The focus of this series has been to make the most of the adjudication process, in the context of the fast-track procedure, and the binding, but not final, nature of determinations – part of the pay-now-argue-later approach of the Act.
For parties and counsel, the I have suggested:
· identify the disagreement early, and use adjudication to corral the dispute before it infects the project as a whole
· limit the issues in dispute to the core disagreement
· agree on the most appropriate adjudicator for the dispute
· keep the submissions focused on the issues in dispute, and keep them concise
The adjudicator then must determine the dispute within what can be a very tight timeframe. The adjudicator’s jurisdiction is limited to the matters referred to him or her, any ancillary matters and any extensions to those matters agreed by the parties (section 38). He or she is to have regard to the Act, the construction contract, the submissions of the parties, the reports of experts, site inspections and any other matters he or she may consider to be relevant (section 45).
There is no provision for sworn testimony, hearings or cross-examination, and the traditional rules of evidence, including the Evidence Act 2006, do not apply. The adjudicator must, however, comply with the principles of natural justice (section 41).
Natural justice is, at its core, an obligation to act fairly. In the context of the strict procedural requirements of adjudication, it is largely a question of giving the parties the opportunity to present their cases and to address any issue which may be relevant to determining the dispute. In practical terms, the adjudicator must not communicate with one party to the exclusion of another; all submissions and communications must be copied to all parties; each party must be given the opportunity to comment on the submissions of the other; and if there is an issue which the adjudicator considers relevant, which has not been raised by the parties, then they must be given the opportunity to comment. The adjudicator cannot “go on a frolic of their own”.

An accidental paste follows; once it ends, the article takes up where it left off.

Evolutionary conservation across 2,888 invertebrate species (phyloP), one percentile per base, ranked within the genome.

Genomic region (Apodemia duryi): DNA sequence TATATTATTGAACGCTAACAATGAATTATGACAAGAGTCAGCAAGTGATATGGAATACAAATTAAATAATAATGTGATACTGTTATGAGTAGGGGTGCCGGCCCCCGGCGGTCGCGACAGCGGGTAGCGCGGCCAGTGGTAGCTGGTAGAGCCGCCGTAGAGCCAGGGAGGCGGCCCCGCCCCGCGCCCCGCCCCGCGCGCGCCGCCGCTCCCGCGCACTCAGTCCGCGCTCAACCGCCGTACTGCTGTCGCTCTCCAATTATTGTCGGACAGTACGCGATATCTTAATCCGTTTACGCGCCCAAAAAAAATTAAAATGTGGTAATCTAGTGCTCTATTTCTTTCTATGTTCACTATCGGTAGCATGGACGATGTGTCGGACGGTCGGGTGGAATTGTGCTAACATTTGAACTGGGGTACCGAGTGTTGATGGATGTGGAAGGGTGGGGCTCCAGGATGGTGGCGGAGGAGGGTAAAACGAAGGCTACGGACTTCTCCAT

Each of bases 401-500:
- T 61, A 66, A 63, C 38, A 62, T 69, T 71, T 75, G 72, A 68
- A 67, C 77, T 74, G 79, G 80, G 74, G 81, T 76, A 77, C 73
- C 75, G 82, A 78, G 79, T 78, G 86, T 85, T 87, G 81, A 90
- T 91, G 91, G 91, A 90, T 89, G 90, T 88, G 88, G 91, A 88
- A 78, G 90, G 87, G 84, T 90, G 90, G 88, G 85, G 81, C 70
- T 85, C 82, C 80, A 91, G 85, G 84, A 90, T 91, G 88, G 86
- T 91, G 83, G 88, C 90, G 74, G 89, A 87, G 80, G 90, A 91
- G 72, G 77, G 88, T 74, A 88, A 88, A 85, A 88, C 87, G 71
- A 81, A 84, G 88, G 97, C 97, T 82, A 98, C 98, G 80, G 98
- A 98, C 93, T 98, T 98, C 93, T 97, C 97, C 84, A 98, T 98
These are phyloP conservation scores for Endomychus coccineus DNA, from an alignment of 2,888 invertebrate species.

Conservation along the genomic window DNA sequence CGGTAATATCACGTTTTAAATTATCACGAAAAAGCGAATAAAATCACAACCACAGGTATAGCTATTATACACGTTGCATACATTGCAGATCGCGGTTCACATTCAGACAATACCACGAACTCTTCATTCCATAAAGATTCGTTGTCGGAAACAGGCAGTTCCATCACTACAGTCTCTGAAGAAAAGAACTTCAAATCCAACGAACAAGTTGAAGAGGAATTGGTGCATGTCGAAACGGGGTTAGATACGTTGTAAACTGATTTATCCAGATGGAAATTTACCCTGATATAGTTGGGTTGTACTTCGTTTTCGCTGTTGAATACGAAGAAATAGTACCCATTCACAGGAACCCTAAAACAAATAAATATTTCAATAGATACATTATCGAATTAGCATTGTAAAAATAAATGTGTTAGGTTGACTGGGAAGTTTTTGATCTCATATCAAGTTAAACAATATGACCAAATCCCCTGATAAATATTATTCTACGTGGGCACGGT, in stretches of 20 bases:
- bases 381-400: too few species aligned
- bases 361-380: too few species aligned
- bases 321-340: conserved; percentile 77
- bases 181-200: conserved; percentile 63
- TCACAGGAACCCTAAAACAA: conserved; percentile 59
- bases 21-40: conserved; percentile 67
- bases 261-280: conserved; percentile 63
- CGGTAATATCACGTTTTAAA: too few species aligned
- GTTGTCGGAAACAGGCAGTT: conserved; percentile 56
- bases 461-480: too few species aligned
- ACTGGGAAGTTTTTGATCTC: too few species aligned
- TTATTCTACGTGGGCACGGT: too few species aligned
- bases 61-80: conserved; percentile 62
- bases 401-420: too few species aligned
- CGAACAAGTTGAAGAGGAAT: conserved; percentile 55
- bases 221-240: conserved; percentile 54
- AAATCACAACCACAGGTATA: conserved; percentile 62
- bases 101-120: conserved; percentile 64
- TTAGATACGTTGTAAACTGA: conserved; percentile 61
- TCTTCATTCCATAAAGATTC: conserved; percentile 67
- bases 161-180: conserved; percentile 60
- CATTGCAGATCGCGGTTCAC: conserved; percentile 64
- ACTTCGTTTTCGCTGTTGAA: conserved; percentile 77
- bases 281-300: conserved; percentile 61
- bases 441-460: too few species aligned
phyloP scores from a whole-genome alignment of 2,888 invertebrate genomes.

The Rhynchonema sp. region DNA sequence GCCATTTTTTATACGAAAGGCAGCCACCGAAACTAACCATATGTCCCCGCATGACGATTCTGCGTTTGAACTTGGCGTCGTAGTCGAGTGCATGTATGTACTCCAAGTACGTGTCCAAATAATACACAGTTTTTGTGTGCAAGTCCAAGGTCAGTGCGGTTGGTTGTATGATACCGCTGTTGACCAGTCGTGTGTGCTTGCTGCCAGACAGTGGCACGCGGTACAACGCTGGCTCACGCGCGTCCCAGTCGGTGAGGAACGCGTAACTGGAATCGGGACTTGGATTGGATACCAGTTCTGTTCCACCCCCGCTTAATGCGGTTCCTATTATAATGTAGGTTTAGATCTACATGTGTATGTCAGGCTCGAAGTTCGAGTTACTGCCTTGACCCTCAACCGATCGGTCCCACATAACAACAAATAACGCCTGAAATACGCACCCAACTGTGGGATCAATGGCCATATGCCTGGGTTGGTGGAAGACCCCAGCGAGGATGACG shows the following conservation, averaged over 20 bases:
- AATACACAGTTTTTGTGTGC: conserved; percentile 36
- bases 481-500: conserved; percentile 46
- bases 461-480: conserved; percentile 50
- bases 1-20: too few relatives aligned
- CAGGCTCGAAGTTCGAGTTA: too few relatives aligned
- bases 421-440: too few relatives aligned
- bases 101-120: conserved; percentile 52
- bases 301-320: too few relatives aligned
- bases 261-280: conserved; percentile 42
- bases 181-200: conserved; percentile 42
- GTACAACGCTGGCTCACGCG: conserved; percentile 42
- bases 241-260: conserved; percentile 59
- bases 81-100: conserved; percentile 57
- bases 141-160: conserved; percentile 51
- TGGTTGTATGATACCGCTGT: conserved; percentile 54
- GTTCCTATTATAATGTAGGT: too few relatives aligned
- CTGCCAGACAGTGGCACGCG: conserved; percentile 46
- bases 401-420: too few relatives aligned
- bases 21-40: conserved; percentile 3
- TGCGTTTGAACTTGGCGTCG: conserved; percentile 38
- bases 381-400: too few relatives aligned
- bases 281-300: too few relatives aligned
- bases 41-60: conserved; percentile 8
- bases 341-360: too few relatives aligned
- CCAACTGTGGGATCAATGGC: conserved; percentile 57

The presentation of the parties’ evidence is then critical.
Construction projects are unique for the quantity of documentation generated, its complexity and, largely due to the extensive use of email, for the fact that all parties tend to have copies of every communication and document. This can lead to adjudicators being deluged in documents of varying relevance, from the invitation to tender, notices to tenderers, minutes of tender discussions, the tenders themselves, the construction contract (including lists of tender qualifications and the letter of acceptance), payment claims and schedules, notices to contractor, notices to engineer, drawings, specifications, minutes of project control group meetings, variation claims and instructions, extensions of time claims, programmes and communications with the engineer and owner; even when disclosed electronically, the extent of the documentation can be overwhelming, if it is not properly reviewed for relevance.
The traditional means of disclosure is through the witness statement, either by attachment or by reference to the document bundle.
In preparing witness statements, the first consideration is the relevance of the witness. A statement from a director/shareholder of the contractor, to the effect that his is a small locally owned company employing people from his community with families to feed, whereas the owner is part of a substantial multi-national corporation, will carry little weight. Whereas, the project manager, commercial manager and engineer with direct involvement in the project and familiar with the issues in dispute will be crucial.
The witness statement should then follow a few simple rules:
· identify who the person is, and what their role is
· preferably, it should be written in the witnesses own voice, rather than carefully crafted by counsel